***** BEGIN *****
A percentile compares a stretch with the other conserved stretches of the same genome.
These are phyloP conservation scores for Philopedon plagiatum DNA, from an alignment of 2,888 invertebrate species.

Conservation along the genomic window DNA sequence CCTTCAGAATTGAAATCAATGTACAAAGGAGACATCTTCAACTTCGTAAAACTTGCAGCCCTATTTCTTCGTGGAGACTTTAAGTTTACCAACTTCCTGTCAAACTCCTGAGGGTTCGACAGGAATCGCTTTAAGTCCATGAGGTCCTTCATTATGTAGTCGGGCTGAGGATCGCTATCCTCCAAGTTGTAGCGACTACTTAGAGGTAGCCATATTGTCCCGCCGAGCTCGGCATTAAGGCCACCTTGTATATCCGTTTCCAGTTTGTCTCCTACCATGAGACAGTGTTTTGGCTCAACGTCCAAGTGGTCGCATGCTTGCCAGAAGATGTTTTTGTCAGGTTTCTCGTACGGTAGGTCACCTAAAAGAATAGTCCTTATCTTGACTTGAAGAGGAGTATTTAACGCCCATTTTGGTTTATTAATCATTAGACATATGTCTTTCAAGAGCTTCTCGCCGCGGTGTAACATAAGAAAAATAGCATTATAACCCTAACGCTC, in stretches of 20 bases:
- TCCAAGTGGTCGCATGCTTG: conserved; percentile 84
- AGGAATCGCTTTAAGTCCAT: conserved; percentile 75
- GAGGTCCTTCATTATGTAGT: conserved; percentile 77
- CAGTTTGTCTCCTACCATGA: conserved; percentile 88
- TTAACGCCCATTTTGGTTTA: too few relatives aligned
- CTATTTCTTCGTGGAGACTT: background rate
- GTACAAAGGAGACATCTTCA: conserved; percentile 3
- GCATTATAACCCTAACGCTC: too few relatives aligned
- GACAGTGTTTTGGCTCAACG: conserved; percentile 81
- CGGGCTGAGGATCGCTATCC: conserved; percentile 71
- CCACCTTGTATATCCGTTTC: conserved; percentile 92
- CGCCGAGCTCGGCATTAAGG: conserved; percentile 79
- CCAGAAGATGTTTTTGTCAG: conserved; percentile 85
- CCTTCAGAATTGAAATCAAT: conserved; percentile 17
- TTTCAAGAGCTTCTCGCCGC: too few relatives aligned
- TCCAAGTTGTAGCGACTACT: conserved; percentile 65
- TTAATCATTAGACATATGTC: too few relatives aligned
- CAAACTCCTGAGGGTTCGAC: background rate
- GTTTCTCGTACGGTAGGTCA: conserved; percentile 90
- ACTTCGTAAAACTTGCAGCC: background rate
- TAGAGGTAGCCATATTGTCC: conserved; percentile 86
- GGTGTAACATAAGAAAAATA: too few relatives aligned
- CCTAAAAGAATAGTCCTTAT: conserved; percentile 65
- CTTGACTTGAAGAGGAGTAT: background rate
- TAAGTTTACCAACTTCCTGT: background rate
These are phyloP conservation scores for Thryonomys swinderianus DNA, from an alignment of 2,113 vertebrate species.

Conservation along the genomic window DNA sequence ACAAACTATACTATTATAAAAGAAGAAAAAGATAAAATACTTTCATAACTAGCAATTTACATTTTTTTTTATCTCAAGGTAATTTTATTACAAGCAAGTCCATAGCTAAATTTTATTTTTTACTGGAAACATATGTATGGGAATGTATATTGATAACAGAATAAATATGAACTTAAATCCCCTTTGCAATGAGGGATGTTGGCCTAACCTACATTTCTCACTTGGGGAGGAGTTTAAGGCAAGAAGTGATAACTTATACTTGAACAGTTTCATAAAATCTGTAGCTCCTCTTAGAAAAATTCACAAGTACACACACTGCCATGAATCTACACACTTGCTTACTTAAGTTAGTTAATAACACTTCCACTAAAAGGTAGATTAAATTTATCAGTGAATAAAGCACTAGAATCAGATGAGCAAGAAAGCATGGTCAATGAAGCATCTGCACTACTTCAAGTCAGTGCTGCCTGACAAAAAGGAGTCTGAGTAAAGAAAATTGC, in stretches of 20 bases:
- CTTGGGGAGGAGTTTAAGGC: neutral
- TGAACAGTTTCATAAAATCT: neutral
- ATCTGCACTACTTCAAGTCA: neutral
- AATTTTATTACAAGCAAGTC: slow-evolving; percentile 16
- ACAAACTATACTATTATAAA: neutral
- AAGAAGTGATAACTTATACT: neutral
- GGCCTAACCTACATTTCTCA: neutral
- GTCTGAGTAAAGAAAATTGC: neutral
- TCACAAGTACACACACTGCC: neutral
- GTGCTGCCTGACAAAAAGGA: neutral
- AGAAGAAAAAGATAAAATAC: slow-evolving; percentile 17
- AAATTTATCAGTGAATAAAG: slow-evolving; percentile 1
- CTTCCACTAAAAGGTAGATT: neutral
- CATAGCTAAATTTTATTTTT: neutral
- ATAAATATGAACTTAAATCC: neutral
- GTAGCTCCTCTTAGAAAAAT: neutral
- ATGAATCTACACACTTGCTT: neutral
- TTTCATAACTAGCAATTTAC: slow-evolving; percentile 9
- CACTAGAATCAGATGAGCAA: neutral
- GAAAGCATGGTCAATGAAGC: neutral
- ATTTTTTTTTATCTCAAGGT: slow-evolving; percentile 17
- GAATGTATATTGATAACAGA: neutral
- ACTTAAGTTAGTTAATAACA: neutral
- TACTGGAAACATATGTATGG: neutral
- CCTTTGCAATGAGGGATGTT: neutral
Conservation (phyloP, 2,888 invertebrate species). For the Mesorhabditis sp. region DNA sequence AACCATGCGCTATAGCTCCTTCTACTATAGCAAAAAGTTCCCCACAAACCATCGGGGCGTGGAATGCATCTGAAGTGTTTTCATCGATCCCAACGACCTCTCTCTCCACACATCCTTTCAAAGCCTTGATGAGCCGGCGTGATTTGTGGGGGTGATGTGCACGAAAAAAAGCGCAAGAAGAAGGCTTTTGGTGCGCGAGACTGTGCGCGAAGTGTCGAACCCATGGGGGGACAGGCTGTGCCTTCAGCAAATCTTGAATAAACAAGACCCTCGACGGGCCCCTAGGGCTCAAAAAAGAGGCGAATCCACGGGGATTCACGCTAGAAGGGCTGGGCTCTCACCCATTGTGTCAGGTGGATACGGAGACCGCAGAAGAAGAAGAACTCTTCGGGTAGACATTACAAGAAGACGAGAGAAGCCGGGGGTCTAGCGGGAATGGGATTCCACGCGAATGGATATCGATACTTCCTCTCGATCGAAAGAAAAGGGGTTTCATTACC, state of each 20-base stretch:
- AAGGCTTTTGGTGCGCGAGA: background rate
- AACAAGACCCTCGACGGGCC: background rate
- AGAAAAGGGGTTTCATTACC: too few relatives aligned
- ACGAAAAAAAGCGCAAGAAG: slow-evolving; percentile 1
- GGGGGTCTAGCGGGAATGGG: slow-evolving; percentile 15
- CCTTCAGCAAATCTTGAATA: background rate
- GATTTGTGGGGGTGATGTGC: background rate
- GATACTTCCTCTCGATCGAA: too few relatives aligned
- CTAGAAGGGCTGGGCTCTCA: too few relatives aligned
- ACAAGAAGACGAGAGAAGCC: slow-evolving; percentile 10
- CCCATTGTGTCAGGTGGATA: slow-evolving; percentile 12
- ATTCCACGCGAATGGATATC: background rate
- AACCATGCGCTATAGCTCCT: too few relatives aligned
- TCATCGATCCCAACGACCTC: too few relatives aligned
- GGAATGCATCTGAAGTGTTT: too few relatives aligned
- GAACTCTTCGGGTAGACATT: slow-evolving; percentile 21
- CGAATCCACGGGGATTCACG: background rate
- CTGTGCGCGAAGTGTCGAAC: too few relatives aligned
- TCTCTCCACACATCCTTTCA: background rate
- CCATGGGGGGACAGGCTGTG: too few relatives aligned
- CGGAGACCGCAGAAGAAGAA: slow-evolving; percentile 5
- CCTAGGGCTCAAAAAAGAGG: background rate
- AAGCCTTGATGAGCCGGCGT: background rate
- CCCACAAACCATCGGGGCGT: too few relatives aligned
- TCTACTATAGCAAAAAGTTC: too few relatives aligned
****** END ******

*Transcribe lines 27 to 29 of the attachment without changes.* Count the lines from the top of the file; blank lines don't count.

- CTTGACTTGAAGAGGAGTAT: background rate
- TAAGTTTACCAACTTCCTGT: background rate
These are phyloP conservation scores for Thryonomys swinderianus DNA, from an alignment of 2,113 vertebrate species.